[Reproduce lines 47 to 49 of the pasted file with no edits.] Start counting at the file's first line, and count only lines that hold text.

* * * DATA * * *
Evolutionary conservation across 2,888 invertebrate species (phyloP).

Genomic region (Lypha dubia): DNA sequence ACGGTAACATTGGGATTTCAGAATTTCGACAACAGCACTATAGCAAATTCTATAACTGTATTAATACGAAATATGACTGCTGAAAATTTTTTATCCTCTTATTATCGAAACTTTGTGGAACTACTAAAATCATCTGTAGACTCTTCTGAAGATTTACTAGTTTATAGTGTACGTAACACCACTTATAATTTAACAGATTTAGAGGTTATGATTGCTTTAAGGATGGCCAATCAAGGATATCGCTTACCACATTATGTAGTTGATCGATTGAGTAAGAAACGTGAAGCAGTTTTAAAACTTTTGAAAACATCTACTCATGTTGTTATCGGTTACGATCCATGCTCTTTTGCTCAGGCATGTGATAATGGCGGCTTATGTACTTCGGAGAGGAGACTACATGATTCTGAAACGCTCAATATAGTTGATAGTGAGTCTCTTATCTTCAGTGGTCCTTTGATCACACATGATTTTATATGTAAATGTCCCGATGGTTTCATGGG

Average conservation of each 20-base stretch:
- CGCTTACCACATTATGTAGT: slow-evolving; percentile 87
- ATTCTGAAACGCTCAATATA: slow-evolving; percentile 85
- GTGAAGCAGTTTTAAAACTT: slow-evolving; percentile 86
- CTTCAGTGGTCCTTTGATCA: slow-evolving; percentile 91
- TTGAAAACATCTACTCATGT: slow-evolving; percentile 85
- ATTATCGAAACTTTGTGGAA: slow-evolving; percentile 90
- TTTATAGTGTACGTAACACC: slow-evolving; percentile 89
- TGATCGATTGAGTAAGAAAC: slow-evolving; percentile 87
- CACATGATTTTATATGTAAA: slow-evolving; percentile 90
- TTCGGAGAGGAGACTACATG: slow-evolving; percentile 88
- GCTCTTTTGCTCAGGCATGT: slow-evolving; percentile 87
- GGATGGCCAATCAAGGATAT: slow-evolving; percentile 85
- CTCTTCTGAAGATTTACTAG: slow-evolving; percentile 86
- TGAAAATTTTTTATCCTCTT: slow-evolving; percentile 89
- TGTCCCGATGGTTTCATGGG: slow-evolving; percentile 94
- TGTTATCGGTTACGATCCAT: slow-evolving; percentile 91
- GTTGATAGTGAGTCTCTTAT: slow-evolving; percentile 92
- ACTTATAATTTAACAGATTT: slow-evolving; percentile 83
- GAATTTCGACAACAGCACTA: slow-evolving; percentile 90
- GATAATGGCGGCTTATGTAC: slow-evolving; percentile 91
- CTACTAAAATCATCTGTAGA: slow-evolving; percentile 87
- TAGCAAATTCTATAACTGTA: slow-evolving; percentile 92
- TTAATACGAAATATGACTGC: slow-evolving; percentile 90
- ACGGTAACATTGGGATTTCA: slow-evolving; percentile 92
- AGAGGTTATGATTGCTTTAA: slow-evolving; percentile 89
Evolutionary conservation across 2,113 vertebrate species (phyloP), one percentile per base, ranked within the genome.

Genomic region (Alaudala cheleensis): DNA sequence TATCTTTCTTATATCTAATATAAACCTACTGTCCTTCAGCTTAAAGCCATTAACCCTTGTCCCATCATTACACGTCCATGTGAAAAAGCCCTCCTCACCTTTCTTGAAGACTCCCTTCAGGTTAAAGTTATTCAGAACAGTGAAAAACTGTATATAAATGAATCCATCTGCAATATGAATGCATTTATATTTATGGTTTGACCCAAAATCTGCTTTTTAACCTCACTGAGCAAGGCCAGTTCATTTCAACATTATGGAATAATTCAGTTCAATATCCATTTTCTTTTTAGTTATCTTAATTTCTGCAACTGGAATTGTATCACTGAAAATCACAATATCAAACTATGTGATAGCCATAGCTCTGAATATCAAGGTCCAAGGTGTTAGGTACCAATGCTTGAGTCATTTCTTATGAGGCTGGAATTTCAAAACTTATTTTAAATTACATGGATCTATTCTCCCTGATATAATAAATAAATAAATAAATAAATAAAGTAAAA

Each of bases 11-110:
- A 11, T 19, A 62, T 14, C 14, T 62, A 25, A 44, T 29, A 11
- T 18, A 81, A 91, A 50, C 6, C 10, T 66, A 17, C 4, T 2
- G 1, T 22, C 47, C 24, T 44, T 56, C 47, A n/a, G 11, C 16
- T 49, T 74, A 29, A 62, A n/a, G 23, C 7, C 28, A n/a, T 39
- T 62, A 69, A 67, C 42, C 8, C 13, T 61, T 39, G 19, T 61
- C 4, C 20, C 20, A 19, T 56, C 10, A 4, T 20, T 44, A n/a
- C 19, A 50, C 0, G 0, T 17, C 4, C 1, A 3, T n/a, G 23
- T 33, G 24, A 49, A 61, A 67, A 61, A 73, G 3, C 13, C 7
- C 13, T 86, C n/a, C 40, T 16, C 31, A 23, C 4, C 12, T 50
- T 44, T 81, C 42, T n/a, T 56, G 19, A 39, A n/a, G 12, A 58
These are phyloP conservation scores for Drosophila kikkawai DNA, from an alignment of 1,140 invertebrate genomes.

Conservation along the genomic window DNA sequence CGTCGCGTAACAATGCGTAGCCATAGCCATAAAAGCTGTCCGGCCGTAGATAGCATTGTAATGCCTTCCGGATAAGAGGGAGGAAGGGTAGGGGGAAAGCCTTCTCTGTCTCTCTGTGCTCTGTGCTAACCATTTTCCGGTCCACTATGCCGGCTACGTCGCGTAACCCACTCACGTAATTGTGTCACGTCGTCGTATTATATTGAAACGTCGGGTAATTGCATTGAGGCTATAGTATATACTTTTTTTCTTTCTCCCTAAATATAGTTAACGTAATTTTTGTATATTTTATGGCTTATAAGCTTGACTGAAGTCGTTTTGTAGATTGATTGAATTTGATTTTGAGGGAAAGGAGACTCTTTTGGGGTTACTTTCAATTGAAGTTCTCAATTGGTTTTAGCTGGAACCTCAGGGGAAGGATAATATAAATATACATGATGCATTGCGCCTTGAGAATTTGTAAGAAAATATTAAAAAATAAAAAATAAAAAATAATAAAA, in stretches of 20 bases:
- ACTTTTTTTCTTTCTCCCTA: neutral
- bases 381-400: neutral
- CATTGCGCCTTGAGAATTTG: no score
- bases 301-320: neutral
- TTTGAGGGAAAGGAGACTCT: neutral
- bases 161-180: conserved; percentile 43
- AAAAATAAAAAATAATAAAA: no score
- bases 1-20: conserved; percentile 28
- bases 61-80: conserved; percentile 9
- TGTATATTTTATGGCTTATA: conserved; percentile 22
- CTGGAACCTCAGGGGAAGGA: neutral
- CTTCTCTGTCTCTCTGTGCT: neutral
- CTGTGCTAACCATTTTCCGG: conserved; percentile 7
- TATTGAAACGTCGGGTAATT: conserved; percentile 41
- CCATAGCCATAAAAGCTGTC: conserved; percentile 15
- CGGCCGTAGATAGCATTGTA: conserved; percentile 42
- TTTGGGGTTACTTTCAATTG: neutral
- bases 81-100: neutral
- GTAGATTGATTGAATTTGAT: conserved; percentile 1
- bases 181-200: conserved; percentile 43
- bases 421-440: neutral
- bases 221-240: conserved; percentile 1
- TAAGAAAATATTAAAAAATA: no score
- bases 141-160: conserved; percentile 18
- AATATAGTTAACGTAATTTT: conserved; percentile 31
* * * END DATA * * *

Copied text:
- bases 301-320: neutral
- TTTGAGGGAAAGGAGACTCT: neutral
- bases 161-180: conserved; percentile 43